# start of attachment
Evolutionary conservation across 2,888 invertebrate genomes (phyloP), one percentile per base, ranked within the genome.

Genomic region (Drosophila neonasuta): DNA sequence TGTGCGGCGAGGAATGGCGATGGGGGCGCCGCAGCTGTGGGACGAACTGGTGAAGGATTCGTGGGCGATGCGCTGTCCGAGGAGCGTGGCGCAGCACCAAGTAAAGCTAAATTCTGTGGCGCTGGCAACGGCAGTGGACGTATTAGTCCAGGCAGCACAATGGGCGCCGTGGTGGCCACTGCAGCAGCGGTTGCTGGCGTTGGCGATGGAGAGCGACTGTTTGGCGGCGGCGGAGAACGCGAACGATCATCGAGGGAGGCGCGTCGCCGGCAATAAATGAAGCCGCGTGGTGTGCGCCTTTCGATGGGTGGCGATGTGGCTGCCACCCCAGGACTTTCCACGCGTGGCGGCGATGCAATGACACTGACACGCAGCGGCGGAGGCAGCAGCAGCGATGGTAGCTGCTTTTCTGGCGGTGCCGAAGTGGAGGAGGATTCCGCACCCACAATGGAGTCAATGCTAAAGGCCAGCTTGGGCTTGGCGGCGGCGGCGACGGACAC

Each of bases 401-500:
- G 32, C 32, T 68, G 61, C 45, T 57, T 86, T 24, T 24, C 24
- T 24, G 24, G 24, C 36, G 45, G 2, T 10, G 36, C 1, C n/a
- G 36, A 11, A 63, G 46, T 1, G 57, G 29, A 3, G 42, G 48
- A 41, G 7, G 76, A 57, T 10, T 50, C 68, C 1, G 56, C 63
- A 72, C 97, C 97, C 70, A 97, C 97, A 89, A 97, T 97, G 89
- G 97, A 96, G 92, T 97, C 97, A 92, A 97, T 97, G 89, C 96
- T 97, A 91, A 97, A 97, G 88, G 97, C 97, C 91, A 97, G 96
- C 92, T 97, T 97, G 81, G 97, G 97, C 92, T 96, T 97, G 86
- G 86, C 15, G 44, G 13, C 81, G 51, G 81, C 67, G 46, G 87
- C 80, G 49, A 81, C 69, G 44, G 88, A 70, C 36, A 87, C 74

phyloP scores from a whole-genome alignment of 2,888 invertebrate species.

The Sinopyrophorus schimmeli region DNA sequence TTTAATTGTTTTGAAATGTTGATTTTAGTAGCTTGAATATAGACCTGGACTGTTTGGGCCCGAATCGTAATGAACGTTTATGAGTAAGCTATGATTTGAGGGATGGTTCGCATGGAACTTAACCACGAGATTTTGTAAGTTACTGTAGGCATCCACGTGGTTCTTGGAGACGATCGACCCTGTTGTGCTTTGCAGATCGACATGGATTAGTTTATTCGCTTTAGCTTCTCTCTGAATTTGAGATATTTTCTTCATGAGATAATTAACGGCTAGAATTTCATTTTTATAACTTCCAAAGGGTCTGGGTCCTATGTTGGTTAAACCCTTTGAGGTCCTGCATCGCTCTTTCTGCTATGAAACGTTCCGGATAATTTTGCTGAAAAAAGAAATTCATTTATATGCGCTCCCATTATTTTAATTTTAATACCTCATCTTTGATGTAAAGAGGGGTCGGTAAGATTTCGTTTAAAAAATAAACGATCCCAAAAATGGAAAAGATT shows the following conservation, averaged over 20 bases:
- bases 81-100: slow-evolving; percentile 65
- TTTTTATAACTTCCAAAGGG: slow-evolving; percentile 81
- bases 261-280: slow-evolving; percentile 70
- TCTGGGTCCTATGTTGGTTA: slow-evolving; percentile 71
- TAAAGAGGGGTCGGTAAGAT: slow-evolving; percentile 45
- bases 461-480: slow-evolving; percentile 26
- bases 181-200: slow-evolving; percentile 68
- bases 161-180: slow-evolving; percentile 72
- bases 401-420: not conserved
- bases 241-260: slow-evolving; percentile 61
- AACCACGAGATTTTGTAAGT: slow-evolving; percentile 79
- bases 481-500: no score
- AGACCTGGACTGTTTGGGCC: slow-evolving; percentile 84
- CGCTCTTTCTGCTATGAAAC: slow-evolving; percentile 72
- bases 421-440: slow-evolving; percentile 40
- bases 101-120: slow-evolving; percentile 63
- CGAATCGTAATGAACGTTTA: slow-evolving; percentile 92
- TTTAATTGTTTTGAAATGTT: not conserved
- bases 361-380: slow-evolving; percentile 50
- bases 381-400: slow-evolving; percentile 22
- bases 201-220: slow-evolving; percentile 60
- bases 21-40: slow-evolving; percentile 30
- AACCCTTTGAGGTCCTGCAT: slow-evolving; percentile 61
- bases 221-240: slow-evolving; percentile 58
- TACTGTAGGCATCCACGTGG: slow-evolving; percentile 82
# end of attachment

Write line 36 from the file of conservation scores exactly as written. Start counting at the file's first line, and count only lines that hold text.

- bases 201-220: slow-evolving; percentile 60